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Why the Alexander Technique?
by Carrie Wood
The Alexander Technique (A.T.) can help with your exercise regime.Whether your routine involves Pilates, Tai Chi, cardio or weight training, the A.T. can help to improve the use of the self, thereby increasing the benefits of exercise.
Pilates is excellent for building core strength, but often, Pilates exercises are intended for those who have already developed an advanced use of the body. I highly recommend lessons with a certified teacher of the A.T. before beginning a Pilates program.
I have been teaching fitness for 7 years, a time that has included a personal evolution through Yoga and Pilates certifications. Yoga is fantastic for reducing stress and tension and improving the connection with the breath.Pilates is great for building core (back and abdominal) strength, but neither of these approaches has helped me to improve my overall use of, and connection with my body like the Alexander Technique. The A.T. has helped me to attend to my body in a way that is nearly effortless, at least physically, and therefore non-invasive and nurturing.
I continue to both practice and teach Yoga and Pilates (and other exercises), but the Alexander Technique has changed the way I teach, improving my own use and awareness.When teaching, not only can I demonstrate an exercise more specifically and indirectly, but I can also see and feel the quality with which a client is performing an exercise, improving my ability to deliver specific and constructive feedback. In short, the Alexander Technique has made me a better fitness teacher.
Good Use, Better Shape
I started the A.T. because of recurring wrist and shoulder pain. I had tried Yoga and Pilates, and studied each of them for several years, but with the benefit of hindsight, I realize that my successes were relatively mild.Through A.T., I began to realize that my pain originates in the way I use my body, including when I perform Pilates exercises and Yoga postures. Pilates and Yoga are great for maintaining a general level of fitness, but the use of self, as taught through the AT, helps to avoid the pain and discomfort that most exercise regimes can instigate.
Now entering my second year of consistent Alexander lessons through my teacher training course, I can begin to return to my Pilates or Yoga regimes with a lot more ease and a lot less pain.
Good Alignment through Pilates, Great use through the Alexander Technique
I am now in the second year of a teacher-training program for the A.T. I notice my use of self continues to improve through daily A.T. lessons, and as I begin to put my hands on others while maintaining this use, I try to transfer this knowledge to my Yoga and Pilates instruction. It is fascinating now to put my hands on people and see how their bodies work as a complete unit, as opposed to my previous perspectives, which saw the body as a series of smaller components, like the pelvis, shoulders or abdominals. After encouraging people to attend to the whole, and incorporate this perspective into their exercises, I notice improvements to their entire body alignment and use.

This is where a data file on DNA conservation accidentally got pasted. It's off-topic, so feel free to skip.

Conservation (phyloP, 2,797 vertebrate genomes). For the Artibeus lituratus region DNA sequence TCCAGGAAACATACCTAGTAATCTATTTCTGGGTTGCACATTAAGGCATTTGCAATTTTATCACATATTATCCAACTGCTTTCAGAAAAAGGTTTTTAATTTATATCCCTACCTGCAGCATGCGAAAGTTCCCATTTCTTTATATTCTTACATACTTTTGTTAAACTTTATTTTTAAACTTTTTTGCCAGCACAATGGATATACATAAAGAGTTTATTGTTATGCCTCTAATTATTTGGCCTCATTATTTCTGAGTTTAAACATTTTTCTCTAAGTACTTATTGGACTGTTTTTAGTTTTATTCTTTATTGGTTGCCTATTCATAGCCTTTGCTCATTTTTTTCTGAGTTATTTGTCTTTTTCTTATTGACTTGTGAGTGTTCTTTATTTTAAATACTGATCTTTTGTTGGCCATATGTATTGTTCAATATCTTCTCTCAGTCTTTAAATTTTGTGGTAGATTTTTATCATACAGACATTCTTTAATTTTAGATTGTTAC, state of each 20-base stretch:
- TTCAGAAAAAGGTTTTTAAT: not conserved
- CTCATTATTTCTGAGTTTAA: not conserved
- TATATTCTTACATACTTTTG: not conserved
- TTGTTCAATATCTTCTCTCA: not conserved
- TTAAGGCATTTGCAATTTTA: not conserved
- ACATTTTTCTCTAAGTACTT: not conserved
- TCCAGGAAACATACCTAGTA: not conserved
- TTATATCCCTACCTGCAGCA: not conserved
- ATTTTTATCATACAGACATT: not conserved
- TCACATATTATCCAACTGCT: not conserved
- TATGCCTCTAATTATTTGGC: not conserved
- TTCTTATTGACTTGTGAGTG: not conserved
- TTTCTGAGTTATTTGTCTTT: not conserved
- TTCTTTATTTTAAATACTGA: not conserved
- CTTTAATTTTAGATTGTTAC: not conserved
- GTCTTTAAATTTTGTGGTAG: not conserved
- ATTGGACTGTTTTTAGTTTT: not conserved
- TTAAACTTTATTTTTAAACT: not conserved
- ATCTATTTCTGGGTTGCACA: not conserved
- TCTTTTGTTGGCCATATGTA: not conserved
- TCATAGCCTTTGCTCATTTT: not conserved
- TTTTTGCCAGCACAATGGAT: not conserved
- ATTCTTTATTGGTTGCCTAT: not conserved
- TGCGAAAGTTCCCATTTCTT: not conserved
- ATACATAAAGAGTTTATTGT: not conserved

It is also revealing to put my hands on a client who has been practicing Pilates for some time. If they have been taught well, they will have a stronger body and better alignment relative to most others, especially when performing an exercise. However, in nearly all cases, Pilates practitioners can still improve the overall functioning of their bodies. Joseph Pilates developed fabulous principles for using the body, notably precision, center and breath. Pilates can also help to correct muscle imbalances and improve posture. Yet, without good use of the self, developed over time with attention and awareness, performing Pilates exercises well can be very difficult. It is important to learn how to do exercises with precision, but it is of more importance to start to bring some of that precision and awareness to ones daily routine and life
As my use improves, performing Pilates exercises involves my whole being in an almost effortless fashion. Perhaps this is how Joseph Pilates meant it to be?
Carrie Wood has devoted her career to understanding the mind/body connection, and to supporting clients who want to live healthy lives. She is a certified personal trainer and a qualified teacher of Pilates and Hatha Yoga and since the writing of this article has qualified as a teacher of the Alexander Technique. Carrie has years of experience in personal and group fitness, with particular expertise in back health and posture. She designs individual injury and illness rehab programs as well as integrated programs for healthy living. You can learn more about her at alexanderandexercise.com.
For more information about the Alexander Technique visit: The Complete Guide to the Alexander Technique
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